Juveniles' beliefs about and perceptions of probation predict technical violations and delinquency

Adam D. Fine, Erika Fountain, Sarah Vidal

Research output: Contribution to journalArticle


Best practices in juvenile probation focus on individualized treatment, yet youths' perceptions of the role probation should play (e.g., law enforcement) have been largely overlooked in this process. This study used self-reported data from 110 racially/ethnically diverse youthful probationers in 2 jurisdictions. The youth reported their perceptions of the role probation plays, their beliefs about the role probation should play, their technical violations, and their delinquent offenses. The results of Poisson regression analyses indicated that when youths' beliefs about the role probation should play aligned with their actual experiences on probation, they committed fewer technical violations and engaged in less delinquency. That is, compared with youth whose beliefs were incongruent with their experiences, youth whose beliefs and experiences were congruent committed fewer technical violations and delinquent offenses. Youth have varying expectations for how their juvenile probation officers will treat them, and individualizing treatment to ensure that probation officers and juvenile probationers are on the same page may reduce technical violations and delinquency. Altogether, this study suggests that youths' perceptions of probation may matter in the probationary process.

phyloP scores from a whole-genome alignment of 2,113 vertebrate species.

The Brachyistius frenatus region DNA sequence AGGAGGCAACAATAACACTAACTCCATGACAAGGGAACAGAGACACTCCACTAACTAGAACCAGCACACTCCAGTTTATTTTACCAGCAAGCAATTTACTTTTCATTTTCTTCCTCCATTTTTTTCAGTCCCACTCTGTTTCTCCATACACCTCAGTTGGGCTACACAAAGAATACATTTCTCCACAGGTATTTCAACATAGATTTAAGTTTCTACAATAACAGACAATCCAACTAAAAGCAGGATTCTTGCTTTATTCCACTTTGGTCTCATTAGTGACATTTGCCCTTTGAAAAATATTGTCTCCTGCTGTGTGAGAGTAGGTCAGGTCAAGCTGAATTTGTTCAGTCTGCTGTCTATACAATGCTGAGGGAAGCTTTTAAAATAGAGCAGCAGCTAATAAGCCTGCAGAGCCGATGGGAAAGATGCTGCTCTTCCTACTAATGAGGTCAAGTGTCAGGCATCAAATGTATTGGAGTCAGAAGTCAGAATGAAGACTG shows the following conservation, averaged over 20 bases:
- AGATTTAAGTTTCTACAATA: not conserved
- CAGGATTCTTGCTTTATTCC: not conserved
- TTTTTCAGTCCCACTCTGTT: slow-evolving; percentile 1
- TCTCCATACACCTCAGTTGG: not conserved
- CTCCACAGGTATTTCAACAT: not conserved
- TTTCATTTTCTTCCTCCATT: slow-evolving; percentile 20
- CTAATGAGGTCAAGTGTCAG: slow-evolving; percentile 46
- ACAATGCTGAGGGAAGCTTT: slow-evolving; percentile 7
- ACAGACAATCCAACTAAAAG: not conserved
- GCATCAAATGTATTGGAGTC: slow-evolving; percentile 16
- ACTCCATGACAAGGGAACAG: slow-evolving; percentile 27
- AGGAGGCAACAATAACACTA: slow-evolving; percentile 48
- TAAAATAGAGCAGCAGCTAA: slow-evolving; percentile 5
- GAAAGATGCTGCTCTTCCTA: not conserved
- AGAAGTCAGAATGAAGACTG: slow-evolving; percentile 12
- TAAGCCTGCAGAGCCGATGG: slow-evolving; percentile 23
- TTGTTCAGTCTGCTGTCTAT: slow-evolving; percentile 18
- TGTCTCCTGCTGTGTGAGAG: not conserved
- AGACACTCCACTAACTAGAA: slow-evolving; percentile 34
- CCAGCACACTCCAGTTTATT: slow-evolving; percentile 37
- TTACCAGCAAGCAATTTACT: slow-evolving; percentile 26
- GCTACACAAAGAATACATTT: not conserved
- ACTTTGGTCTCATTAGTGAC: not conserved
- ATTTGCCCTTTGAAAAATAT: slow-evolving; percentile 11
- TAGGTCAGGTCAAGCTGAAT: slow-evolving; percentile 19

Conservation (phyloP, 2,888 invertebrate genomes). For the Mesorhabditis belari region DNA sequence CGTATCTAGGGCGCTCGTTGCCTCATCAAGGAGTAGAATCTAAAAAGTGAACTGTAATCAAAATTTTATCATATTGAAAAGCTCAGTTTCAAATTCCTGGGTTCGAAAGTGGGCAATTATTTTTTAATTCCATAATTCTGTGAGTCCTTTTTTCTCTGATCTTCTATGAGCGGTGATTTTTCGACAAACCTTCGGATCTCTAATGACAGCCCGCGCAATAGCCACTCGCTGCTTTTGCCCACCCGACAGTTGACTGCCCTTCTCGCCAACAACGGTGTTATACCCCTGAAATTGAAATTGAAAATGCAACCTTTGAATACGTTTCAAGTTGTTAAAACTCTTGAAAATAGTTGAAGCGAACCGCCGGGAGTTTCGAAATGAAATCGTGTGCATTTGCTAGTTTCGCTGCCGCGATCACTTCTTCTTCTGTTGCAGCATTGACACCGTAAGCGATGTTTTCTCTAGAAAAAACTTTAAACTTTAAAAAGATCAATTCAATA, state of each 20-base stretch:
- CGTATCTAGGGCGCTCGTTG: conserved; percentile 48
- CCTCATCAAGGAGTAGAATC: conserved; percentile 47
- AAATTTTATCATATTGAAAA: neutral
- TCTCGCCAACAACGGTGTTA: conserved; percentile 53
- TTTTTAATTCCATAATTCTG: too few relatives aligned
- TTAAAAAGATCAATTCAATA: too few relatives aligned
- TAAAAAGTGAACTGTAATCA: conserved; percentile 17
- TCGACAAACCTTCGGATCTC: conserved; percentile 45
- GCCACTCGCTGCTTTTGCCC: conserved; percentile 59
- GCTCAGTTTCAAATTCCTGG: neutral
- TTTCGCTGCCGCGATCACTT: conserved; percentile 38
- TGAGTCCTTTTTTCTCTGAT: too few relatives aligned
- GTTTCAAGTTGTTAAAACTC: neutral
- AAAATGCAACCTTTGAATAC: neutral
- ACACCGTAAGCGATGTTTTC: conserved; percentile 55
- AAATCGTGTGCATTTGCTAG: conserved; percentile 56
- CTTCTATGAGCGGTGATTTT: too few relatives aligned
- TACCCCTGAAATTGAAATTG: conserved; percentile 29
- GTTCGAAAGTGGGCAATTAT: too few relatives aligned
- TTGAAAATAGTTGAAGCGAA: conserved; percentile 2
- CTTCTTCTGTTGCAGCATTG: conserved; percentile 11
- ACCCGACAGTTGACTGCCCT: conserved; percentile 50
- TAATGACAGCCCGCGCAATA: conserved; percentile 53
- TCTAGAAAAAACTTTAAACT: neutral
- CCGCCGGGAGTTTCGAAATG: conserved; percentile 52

Original languageEnglish (US)
Pages (from-to)116-125
Number of pages10
JournalPsychology, Public Policy, and Law
Issue number2
StatePublished - May 2019



  • Juvenile delinquency
  • Juvenile justice
  • Juvenile offenders
  • Juvenile probation
  • Responsivity

ASJC Scopus subject areas

  • Social Psychology
  • Sociology and Political Science
  • Law

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